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Canine brucellosis is a reproductive disease caused by the bacterium Brucella canis (B. canis), which can cause infertility, abortion, and severe spinal infections in dogs.

The B. canis bacteria can be transmitted several ways: during a heat cycle, at breeding, through contaminated hands or clothing, and from the bitch to the puppies during whelping and nursing. There are often no clinical signs following infection, and there are currently no cures or effective treatments. The clinical signs that may appear, such as weight loss, lethargy, and swollen lymph nodes, are often like those of other diseases, which may delay and complicate diagnosis. Male dogs may also experience swelling of the prostate, testicles, and epididymis (the tube that carries sperm).

Brucella infections constitute a serious problem for dog breeders, pet owners, and kennels. Though well understood in the context of canine breeding operations, this disease is an under-recognized health issue in the canine rescue and shelter populations and may be a source of infection to these dog populations. Canine brucellosis is a zoonotic disease, meaning that humans exposed to B. canis can contract the disease, and therefore it presents a public health issue, as well.

The AKC Canine Health Foundation (CHF) is currently funding three canine brucellosis grants. These research projects are focused on improving diagnostics, developing a vaccine to prevent B. canis infection, and studying the epidemiology of the organism:

  • Preventing Inaccurate Diagnosis of Brucellosis
    Principal Investigator: Christina Larson DVM; University of Minnesota

Brucellosis testing is often made difficult by the fact that the most commonly used brucellosis test, the rapid slide agglutination test (RSAT), also gives false positive results when the dog has recently been infected with a different bacterium, Bordetella bronchiseptica, which is one of the common causes of kennel cough. Vaccinating a dog for Bordetella (kennel cough) is likely to cause false positive results on the RSAT. This study will evaluate whether false positive RSAT results are obtained after vaccinating the dog with an intranasal, commercially available Bordetella vaccine.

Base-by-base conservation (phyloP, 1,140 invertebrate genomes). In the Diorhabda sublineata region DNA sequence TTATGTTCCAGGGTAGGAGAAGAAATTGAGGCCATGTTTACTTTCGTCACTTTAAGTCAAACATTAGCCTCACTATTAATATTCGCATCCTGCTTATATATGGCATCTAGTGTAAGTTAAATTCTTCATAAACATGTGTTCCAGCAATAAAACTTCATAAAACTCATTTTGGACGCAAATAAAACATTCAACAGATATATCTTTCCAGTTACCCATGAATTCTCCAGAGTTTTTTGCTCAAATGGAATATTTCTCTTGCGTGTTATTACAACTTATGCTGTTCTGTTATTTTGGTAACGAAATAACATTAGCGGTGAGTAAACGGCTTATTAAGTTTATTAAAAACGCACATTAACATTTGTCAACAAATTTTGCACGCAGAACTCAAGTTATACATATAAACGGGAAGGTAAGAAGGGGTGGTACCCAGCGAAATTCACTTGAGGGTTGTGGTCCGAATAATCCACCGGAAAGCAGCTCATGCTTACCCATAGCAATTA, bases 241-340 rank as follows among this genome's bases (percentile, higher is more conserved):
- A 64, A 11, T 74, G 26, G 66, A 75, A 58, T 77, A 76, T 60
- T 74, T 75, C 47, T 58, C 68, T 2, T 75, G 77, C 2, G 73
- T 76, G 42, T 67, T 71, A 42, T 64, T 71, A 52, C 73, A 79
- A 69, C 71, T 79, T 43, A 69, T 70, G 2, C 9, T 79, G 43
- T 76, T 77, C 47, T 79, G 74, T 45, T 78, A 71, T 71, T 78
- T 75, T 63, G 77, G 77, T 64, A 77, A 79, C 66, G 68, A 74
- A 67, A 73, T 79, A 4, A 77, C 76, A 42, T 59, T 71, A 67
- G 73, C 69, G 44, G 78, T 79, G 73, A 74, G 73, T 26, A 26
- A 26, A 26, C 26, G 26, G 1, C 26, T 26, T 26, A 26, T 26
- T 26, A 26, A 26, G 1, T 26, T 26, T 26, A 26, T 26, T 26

• Development of a Brucellosis Vaccine for Dogs
    Principal Investigator: Angela Arenas DVM PhD; Texas A&M AgriLife Research

The goal of this research is to develop a safe and effective Brucella canis vaccine, using a genetic mutant that has been shown to be safe and effective for controlling infection against other Brucella species. The development of such a vaccine for dogs will significantly impact canine and human health by limiting the spread of B. canis.

  • An Epidemiological Study of Brucella canis
    Principal Investigators: Tory Whitten, MPH and Joni Scheftel DVM, MPH; Minnesota Department of Health

The investigators will measure how commonly rescue and shelter dogs entering Minnesota are exposed to B. canis, as a first step to understanding the prevalence of this important reproductive disease. The results will be used to determine the prevalence and raise awareness of this disease in rescue and shelter dog populations, help identify risk factors for canine brucellosis, and develop a diagnostic test for canine brucellosis at the Minnesota Veterinary Diagnostic Laboratory. An important outcome of this study will be to create prevention and control measures applicable to this population of dogs.

To learn more about canine brucellosis, please read the USDA’s Best Practices for Brucella canis Prevention and Control in Dog Breeding Facilities.

To learn more about the AKC Canine Health Foundation’s research and education programs, please visit